Psychology, Counseling, and Related Areas

Recommended Databases

Available to current students, staff, and faculty of Antioch University New England and the Leadership & Change PhD program of Antioch University.

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Information for Alumni of Applied Psychology programs

When you graduate from Antioch, you will no longer have access to our subscription resources or library services [alumni have limited borrowing privileges for books, but that's about it]. However, there are other ways to keep up with what's going on in your field.


Membership in professional organizations usually includes subscriptions to their main publications, or reduced rates for their publications and access to other resources. Many organizations also provide access to some types of information (reports, research, etc.) for non-members.


Although our subscription databases with full text links are not available to alumni, there are several options for keeping up with what's been or being published.

  • APA members can purchase different levels of access to PsycINFO and other APA databases; non-members can purchase 24-hour access to PsycINFO for $11.95 [as of May 2011].
  • PubMed is the database of the National Library of Medicine. It indexes many journals which cover the field of psychology and related areas.
  • ERIC is primarily an education database, but it does cover some topics related to psychology and counseling. It also provides links to the full text of many documents. (In fact, ERIC has a link to the full text of a 400-page document titled "Family Counseling and Therapy: Major Issues and Topics.")
  • PILOTS [Published International Literature On Traumatic Stress] is a free searchable database of citations for worldwide literature on traumatic stress. It doesn't contain any full text but can be an excellent source of citations for articles that could be obtained through your library or possibly elsewhere online (depending on the source).
  • Google Scholar tries to limit search results to citations from scholarly literature. It definitely cuts down on the number of results to wade through, and will point you to better stuff than Google. You won't often find free full text, though.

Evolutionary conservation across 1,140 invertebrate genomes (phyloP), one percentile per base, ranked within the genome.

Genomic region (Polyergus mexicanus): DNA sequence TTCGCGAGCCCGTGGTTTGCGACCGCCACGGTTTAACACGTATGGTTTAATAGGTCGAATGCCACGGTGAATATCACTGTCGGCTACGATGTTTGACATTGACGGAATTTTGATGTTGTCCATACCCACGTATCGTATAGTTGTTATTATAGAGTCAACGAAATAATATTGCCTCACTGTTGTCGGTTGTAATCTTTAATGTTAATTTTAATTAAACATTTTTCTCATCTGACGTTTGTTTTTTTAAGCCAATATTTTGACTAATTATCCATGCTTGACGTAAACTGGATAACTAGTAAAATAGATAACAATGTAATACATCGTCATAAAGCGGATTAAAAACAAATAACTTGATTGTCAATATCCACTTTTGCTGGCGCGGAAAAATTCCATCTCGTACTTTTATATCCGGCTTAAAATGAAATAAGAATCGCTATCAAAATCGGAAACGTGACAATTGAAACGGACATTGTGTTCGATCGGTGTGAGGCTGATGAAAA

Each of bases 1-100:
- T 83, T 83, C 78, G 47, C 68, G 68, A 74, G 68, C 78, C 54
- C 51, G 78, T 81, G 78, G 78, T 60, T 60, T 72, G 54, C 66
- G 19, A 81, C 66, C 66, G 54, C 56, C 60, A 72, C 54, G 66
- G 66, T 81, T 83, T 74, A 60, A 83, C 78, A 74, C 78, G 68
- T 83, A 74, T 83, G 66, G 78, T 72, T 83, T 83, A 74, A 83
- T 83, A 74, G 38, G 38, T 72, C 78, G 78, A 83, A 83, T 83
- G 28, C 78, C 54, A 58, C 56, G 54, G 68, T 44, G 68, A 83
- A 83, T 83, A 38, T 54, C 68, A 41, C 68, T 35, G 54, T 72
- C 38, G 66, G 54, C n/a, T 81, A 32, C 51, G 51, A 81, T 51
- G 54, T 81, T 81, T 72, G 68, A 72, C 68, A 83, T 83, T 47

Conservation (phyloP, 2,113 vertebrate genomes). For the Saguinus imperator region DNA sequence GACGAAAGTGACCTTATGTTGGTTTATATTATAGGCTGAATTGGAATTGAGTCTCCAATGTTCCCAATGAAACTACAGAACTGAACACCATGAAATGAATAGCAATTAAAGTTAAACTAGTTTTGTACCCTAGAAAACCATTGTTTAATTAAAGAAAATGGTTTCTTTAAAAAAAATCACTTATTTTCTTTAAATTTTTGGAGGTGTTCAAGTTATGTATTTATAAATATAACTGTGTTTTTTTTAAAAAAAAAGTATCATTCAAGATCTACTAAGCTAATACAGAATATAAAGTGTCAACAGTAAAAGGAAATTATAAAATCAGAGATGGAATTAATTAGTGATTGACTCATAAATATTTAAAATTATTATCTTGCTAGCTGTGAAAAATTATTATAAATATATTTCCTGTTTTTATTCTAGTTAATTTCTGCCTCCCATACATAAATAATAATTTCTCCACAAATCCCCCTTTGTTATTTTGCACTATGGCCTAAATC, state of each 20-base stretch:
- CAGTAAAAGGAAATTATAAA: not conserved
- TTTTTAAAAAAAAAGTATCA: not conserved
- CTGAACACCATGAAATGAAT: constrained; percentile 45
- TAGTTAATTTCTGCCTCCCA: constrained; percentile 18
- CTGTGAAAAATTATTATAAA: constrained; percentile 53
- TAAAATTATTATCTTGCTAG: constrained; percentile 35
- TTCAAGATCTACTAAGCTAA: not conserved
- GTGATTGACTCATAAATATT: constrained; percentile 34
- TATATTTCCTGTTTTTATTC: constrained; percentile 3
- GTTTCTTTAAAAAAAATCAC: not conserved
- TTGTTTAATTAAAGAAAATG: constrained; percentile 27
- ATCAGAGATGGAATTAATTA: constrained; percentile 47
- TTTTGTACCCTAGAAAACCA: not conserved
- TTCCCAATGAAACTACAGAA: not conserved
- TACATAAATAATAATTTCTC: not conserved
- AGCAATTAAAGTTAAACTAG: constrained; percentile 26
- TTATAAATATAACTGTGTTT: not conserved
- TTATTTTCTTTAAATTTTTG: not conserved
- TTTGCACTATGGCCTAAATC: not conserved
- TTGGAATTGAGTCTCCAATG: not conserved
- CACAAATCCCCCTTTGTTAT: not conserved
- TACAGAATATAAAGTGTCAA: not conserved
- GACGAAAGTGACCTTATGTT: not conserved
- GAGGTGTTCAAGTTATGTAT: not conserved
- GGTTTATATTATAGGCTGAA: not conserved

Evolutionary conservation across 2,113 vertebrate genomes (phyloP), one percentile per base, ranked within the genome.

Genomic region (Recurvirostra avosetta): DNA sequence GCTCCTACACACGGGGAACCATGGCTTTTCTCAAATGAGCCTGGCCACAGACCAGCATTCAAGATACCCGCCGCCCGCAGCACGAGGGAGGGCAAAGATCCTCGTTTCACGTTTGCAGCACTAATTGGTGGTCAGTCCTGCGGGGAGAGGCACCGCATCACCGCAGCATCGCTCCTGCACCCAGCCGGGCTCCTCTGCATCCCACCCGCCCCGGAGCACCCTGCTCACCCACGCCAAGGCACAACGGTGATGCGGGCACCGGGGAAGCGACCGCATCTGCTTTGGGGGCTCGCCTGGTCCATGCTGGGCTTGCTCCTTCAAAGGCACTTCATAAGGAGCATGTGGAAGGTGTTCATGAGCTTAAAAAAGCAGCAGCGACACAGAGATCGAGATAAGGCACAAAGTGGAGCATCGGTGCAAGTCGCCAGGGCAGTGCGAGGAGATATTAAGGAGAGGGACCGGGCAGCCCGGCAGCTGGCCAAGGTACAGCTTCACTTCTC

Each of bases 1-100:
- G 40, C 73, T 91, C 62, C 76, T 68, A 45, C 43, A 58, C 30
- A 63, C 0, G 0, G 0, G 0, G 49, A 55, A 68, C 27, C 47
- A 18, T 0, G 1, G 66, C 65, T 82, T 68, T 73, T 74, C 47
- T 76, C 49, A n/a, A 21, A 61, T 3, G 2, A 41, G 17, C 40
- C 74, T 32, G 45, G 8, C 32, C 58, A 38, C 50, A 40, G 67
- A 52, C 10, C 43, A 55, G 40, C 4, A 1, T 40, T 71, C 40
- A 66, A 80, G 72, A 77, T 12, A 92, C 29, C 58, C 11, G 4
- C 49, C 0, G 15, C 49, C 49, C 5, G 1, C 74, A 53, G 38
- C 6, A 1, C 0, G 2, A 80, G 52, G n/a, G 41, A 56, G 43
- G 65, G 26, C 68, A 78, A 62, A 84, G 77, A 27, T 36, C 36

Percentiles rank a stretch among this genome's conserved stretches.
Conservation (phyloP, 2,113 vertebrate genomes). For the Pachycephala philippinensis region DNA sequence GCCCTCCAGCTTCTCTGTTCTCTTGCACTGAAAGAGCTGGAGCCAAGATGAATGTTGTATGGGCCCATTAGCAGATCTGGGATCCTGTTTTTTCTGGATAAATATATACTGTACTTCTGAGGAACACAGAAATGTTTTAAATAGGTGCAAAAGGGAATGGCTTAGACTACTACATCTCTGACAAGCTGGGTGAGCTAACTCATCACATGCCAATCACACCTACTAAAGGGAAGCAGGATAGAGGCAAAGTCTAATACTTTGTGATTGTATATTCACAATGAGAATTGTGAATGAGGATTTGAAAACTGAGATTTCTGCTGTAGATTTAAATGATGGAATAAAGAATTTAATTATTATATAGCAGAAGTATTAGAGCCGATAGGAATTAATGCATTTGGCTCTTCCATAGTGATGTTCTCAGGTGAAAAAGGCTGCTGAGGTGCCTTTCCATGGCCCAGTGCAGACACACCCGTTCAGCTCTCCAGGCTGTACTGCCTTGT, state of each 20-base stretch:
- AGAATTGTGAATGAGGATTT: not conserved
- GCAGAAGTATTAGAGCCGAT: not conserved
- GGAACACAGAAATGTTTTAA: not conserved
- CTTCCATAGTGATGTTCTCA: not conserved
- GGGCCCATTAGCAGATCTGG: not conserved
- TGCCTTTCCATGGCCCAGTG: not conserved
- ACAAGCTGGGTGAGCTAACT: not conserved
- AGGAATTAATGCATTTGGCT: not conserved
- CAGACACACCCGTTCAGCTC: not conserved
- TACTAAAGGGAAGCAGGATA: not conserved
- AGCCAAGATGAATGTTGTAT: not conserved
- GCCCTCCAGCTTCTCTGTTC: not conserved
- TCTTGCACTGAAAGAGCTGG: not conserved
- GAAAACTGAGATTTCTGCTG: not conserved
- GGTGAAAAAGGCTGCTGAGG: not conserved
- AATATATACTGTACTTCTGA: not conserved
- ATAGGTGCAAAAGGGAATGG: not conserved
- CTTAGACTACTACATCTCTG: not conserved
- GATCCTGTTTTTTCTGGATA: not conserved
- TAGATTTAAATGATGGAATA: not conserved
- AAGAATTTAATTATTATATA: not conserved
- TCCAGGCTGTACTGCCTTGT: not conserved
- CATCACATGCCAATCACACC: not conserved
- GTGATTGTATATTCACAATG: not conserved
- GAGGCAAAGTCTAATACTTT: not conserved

• WorldCat, library catalog to the planet, is freely available and the best place to keep up with what books are being published on any topic.

Other websites

TOCs online and Alerts

Many if not most journals provide abstracts online for new and recent issues; and many provide free email TOC [Table of Contents] alerts. At the journal's website you can sign up to receive regular announcements of what's being published. Occasionally journals even put their most recent issue online for free (Journal of Marriage and Family, for example); it's worth going to a journal's website to check out just what you can get.

Open access journals

There is a growing movement to make more scientific and scholarly information freely available. Check out the Directory of Open Access Journals for a list of free online journals in all subject areas, andpsychology in particular.


There are ways to make Google searches more productive.

  • In Advanced Search, you can limit to a sites in a particular domain -- academic (.edu), government (.gov), or organization (.org). This eliminates the ".com" junk and retrieves information from (generally speaking) more reliable sites.
  • You can also limit to file type - PDF, for example, which is a way to retrieve full text results. Often what you'll get is full text book reviews or CVs but you can also find full text articles this way, as well as the full text of conference papers, bibliographies, and more.

Other tips

  • Use the Interlibrary Loan service of whatever library you are affiliated with.
  • Check to see what access to state university libraries your state might provide for residents.